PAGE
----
Guin-sa

Top choice buddhist site in Sobaeksan National Park

Image by JEONGHYEON NOH Shutterstock

This stately (though largely modern) complex’s 30-odd buildings are wedged beautifully into a valley, between steep, forested slopes. Erected on a considerable incline, the temple halls are connected with elevated walkways; you may hear monks chanting as you climb towards the opulent three-storey hall (대조사전) at the top, dedicated to the temple's founder. It's worth the short hike just for the views of the temples and mountains vanishing into the horizon. The name means 'Protect Benevolence Temple'.

The clamber up to Guin-sa itself from the bus stop is heavy going. The temple is the headquarters of the Cheontae order of Korean Buddhism, which was reestablished by Sangwol Wongak in 1945. The presiding deity here is the Goddess of Mercy, who is worshipped in her namesake hall where she manifests herself in a figure of carved, pale green stone. From the main hall, it’s a further steep climb up stone and concrete steps through the trees for 30 minutes to the founder's tomb atop the hill, where you will also find the One Mind/Heart Pine Tree (一心松); be quiet and respectful if hiking up here as many monks and nuns make the climb on a regular basis. Continue along the dirt path – watching out for the tree roots – to come upon a magnificent view of the hills and valleys beyond.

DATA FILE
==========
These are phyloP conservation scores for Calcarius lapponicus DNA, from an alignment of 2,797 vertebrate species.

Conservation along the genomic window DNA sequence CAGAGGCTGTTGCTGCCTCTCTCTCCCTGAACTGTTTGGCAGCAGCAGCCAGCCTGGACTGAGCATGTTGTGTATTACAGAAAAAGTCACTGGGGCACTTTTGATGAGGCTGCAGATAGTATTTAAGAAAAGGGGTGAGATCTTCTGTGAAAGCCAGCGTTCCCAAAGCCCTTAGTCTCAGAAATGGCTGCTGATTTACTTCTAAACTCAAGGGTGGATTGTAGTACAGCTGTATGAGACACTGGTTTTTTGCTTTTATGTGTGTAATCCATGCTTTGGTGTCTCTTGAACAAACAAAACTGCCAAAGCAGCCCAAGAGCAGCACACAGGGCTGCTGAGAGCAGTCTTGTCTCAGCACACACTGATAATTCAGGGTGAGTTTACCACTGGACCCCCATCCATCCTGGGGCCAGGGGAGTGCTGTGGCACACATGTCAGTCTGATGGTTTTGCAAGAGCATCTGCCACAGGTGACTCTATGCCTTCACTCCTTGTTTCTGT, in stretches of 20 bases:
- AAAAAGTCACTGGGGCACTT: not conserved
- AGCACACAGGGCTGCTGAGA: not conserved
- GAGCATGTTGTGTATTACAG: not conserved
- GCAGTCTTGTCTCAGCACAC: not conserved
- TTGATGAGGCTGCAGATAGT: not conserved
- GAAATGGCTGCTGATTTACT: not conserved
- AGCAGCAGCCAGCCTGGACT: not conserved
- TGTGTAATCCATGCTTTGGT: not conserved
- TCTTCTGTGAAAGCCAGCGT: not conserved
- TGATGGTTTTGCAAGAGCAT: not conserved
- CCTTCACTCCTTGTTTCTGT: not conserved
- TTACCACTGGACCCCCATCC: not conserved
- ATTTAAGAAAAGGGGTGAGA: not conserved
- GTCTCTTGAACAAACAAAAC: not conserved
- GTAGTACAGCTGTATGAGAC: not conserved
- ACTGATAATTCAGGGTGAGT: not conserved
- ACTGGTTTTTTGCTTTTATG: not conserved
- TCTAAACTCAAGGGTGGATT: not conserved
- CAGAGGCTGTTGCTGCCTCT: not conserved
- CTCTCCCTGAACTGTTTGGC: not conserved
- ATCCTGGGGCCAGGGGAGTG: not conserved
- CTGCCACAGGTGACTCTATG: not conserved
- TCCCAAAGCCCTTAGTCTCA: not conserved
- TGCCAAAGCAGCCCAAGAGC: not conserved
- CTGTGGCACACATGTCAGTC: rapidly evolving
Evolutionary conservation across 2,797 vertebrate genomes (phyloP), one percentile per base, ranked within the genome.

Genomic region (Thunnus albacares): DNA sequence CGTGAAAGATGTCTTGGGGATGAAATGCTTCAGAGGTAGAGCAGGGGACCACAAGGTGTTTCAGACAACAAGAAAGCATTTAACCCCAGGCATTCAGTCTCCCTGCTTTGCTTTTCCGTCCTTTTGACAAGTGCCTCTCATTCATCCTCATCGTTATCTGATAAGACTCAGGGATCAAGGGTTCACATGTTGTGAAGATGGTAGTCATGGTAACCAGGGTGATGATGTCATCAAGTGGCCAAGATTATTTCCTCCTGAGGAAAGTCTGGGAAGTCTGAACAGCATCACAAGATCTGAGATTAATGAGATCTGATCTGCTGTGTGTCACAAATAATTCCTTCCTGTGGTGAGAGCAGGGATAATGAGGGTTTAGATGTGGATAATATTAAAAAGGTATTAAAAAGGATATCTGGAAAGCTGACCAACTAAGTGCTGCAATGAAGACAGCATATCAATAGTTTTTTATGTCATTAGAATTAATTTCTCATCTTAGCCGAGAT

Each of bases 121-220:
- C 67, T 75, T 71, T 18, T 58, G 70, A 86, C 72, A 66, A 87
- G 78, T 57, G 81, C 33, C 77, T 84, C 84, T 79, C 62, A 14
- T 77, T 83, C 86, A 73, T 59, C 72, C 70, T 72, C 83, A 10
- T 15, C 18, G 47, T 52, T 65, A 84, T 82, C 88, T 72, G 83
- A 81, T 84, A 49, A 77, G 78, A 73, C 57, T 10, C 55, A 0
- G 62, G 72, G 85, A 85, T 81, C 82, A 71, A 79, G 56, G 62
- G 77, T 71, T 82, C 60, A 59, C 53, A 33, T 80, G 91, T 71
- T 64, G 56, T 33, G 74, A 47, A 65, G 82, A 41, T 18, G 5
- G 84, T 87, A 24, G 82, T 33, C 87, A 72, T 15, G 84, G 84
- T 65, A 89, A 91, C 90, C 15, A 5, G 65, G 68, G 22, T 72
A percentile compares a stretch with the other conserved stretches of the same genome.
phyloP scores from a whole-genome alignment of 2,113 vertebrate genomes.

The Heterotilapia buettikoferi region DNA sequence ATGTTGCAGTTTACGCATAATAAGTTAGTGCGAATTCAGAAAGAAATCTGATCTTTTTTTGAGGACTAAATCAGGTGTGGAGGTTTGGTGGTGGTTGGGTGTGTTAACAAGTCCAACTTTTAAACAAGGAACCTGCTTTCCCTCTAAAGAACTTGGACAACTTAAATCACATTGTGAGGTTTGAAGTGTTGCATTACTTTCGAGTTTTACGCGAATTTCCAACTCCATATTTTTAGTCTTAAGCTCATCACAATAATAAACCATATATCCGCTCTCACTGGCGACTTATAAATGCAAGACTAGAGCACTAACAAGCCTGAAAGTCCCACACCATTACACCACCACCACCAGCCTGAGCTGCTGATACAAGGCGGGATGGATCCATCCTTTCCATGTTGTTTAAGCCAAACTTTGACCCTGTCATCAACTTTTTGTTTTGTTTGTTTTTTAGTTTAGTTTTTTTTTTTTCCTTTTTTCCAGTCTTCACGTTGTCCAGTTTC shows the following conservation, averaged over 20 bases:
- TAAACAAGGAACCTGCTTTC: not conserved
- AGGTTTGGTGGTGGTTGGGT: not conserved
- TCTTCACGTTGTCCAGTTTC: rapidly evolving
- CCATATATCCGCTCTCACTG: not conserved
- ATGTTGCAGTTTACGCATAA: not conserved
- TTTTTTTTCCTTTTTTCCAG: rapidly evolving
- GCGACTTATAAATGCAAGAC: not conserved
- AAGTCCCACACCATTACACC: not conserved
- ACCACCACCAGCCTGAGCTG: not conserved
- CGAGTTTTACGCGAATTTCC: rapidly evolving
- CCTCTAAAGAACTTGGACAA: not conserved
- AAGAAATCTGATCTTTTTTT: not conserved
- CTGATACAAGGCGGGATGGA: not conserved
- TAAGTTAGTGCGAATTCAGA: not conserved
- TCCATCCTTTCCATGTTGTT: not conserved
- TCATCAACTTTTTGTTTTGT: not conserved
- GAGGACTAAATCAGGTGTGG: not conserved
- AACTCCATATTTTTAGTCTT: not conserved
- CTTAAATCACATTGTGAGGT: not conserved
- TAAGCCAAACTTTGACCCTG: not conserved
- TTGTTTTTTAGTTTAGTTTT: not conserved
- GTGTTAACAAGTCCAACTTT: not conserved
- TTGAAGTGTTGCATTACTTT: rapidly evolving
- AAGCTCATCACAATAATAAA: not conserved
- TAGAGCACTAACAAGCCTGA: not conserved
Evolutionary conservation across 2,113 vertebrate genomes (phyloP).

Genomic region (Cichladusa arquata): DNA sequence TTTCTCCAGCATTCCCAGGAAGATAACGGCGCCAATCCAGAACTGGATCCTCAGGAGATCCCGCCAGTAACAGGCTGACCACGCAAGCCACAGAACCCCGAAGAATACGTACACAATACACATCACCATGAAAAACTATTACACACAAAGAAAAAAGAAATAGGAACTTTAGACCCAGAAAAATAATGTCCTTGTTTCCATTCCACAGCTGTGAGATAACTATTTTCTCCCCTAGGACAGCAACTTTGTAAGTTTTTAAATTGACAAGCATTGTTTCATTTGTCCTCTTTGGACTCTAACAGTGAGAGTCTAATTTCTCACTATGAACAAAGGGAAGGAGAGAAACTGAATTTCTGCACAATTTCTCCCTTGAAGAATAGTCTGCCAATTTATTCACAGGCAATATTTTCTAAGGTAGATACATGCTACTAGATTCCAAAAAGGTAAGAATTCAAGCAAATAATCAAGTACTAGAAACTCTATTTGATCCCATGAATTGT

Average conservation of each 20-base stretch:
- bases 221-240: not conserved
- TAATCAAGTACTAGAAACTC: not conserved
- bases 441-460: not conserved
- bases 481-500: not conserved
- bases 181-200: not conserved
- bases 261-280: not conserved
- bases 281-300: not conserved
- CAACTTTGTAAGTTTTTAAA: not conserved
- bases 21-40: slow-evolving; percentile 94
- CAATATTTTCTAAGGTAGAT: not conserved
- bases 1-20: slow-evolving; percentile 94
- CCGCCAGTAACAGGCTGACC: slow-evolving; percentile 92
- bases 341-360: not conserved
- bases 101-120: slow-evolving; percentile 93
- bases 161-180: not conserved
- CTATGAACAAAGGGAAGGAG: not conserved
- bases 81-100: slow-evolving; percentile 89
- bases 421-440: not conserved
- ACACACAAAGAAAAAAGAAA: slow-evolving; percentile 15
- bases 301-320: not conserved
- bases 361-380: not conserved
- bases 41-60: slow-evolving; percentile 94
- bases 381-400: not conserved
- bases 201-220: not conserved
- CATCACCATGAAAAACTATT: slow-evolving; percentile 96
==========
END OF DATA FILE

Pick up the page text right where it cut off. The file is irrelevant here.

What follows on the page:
The communal kitchen serves free vegetarian meals (6am to 7.30am, 11.30am to 1.30pm and 6.30pm to 9.30pm). Leave a donation if you wish, to show your gratitude: it will be well received. There is a popular templestay here if you'd like to immerse yourself in quietude and the mysteries of the Buddhist way.

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